NOME - A man on a snowmobile crashed into the dog team driven by Iditarod champion Lance Mackey in the All Alaska Sweepstakes, seriously injuring a key animal in Mackey's kennel.
Mackey broke down in tears Saturday telling how a veteran race dog, Zorro, was injured as the animal rode in the sled's basket.
The snowmobile driver has not been identified.
The 408-mile All Alaska Sweepstakes is a race from Nome to tiny Candle and back. The race was first held 100 years ago. The winner-take-all first prize is $100,000.
Mackey, a Fairbanks musher, has won the 1,100-mile Iditarod Trail Sled Dog Race between Anchorage and Nome and the 1,000-mile Yukon Quest between Fairbanks and Whitehorse, Yukon Territory, the last two years.
He was in third place in the Sweepstakes at around midnight Friday just 20 miles from the finish line when two snowmobiles came up fast from behind.
"I was flashing them like mad with my headlamp," he said. "I was shining my headlamp right in his face, but they kept on coming at me. I jumped aside, and by 30 feet further up the trail, there was a snow machine sitting on the middle of my sled."
The machine impaled the sled bag with its runners.
"Three or four dogs were sucked underneath and Zorro was trapped in the sled bag," Mackey said.
The accident happened several miles west of the Safety checkpoint. The driver who hit Mackey and his partner on the other machine helped Mackey right the mess, then left as Mackey continued on.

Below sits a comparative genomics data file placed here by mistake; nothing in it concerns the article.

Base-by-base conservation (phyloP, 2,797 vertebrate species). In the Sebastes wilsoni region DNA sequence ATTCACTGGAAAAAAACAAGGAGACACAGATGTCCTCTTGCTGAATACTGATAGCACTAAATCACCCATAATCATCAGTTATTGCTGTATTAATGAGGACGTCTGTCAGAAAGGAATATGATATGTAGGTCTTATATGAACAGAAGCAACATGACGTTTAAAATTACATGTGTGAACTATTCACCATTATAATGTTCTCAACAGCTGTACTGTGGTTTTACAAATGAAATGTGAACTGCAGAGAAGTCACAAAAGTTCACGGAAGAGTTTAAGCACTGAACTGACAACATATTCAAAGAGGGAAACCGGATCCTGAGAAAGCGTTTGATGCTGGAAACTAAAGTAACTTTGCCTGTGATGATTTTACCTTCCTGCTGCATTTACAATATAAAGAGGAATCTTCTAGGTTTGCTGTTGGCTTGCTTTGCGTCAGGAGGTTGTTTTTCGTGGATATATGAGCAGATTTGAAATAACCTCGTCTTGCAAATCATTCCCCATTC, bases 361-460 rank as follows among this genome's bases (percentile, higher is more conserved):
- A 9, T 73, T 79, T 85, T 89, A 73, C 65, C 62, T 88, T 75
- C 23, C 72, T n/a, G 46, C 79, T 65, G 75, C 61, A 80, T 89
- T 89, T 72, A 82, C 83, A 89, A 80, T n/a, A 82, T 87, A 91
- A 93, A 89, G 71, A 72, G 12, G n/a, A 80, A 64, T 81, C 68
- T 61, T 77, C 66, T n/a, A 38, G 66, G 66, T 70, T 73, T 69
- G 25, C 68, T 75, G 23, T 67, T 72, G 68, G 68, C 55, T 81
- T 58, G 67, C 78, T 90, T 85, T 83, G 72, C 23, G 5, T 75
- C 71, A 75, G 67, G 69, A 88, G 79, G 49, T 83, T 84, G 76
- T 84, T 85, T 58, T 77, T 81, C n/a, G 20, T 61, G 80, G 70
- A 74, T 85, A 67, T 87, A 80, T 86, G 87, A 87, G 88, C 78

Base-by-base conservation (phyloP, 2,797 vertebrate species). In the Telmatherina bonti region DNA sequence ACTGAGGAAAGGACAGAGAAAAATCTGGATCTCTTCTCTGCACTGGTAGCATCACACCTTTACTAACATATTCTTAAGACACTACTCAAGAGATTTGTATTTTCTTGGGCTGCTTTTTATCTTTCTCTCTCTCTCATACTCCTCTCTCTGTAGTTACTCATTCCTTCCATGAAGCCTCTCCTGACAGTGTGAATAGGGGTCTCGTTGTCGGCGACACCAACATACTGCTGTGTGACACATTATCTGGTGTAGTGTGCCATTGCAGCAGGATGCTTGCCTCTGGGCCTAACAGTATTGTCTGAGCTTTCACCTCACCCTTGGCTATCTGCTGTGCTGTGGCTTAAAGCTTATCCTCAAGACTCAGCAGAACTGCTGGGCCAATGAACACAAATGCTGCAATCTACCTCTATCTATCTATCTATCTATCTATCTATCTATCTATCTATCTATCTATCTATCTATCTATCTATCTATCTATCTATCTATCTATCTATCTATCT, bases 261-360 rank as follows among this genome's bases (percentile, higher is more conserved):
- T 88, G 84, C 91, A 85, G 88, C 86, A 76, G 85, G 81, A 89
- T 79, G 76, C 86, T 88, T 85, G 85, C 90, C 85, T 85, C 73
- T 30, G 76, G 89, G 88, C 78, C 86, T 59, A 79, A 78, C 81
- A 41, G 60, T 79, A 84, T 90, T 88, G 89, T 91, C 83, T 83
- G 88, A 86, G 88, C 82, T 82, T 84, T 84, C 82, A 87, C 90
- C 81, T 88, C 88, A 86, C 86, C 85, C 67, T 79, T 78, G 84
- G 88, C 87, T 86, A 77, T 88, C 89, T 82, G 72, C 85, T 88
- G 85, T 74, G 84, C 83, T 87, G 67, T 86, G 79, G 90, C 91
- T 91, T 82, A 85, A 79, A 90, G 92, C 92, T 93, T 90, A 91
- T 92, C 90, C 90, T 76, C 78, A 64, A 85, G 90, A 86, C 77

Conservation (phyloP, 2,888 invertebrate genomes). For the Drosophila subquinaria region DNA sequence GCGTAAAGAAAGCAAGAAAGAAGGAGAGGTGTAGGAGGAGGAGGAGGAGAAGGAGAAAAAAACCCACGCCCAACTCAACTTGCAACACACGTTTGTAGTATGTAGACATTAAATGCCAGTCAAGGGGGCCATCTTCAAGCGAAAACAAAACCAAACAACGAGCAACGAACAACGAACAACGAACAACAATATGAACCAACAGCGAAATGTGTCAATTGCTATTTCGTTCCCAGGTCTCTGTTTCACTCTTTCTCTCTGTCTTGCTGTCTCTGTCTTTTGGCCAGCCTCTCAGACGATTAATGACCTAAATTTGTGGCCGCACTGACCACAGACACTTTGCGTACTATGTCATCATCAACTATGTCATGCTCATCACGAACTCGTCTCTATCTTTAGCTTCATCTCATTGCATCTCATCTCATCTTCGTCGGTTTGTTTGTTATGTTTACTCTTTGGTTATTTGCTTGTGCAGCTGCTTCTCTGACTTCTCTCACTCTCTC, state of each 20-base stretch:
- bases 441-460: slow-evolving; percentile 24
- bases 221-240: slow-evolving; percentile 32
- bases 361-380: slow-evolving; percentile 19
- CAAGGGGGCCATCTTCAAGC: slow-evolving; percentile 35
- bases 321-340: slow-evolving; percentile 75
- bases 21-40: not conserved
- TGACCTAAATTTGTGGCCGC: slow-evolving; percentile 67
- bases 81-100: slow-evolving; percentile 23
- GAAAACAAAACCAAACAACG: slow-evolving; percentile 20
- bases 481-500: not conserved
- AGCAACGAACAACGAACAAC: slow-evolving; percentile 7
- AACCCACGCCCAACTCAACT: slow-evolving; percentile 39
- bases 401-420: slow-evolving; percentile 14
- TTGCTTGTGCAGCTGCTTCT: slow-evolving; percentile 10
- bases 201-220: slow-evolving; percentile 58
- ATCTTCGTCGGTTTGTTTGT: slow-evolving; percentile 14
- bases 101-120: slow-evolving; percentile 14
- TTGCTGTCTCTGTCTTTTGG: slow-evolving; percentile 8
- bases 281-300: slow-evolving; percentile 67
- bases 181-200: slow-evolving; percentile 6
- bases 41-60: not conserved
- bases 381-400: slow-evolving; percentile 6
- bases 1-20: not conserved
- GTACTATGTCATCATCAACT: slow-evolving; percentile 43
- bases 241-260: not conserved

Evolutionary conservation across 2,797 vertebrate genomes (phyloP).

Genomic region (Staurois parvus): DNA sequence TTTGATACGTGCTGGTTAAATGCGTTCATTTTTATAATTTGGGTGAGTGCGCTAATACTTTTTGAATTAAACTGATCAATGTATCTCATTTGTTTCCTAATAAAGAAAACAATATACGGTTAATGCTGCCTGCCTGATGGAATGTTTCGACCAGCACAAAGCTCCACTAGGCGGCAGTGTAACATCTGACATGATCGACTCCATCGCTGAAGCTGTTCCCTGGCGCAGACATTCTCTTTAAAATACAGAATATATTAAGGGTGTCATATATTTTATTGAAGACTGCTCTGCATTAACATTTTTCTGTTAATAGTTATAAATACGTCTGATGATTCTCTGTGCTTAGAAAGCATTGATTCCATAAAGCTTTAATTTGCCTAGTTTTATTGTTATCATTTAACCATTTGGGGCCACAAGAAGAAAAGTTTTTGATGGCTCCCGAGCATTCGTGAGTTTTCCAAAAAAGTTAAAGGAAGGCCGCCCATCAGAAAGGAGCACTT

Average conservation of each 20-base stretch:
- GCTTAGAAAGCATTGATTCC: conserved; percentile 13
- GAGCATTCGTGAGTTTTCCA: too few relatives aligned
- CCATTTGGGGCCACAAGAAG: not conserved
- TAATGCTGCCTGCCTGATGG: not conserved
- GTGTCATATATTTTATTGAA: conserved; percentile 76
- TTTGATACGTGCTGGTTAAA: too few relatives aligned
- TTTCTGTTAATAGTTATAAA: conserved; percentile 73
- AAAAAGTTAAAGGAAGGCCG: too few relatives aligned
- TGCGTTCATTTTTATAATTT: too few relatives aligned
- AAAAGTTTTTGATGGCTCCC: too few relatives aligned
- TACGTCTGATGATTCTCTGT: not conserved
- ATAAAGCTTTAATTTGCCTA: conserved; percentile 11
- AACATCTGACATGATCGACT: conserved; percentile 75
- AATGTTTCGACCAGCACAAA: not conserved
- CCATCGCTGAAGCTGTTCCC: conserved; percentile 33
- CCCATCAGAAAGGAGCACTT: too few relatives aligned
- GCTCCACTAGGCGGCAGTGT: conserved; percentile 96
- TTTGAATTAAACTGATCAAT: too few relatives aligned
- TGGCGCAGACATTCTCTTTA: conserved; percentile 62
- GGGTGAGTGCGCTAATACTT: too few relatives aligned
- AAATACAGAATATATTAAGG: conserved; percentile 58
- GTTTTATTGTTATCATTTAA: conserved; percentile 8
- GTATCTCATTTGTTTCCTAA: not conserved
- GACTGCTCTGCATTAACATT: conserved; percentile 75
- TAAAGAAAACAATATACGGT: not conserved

Mackey said his $3,000 sled, made by Canadian Hans Gott, made it to Nome but was ruined. It was of no consequence compared to his dogs, he said.
"That's only material," he said. "I would give my life for my dogs. I can't make anyone know how important animals are to me."
By midday Saturday, Zorro was on a commercial flight to Pet Emergency, a veterinarian facility in Anchorage, for medical treatment. Zorro had broken ribs and perhaps internal injuries.
"If he lives, I don't think he is going to want to race to Nome again," Mackey said.
A team handler accompanied Zorro. Mackey remained in Nome with his team. Several other dogs had injuries, but they were not life threatening, Mackey said.
Mackey made a plea for race officials to keep snowmobiles away from the trail at the end of the race, a growing safety issue.
"Running from Safety to Front Street is almost suicidal," Mackey said. "I almost got hit on the way into Nome during Iditarod and then was almost hit half an hour later."
Safety Roadhouse, about 22 miles east of Nome, operates as a bar during the race and attracts spectators on snowmobiles. Mackey said he wanted to focus attention on trail safety.
The 9-year-old injured dog has been a star in the teams that won Alaska's two major long-distance races the last two years. Last year, Zorro became ill at White Mountain near the end of the Iditarod and did not get to finish the race.
Mackey contacted media in Nome on Saturday saying he wanted to give the snow machine driver a chance to come forward "like a man and make it right."
"Just make it right. That's all I want. I don't bear him any ill will, but I want him to make it right."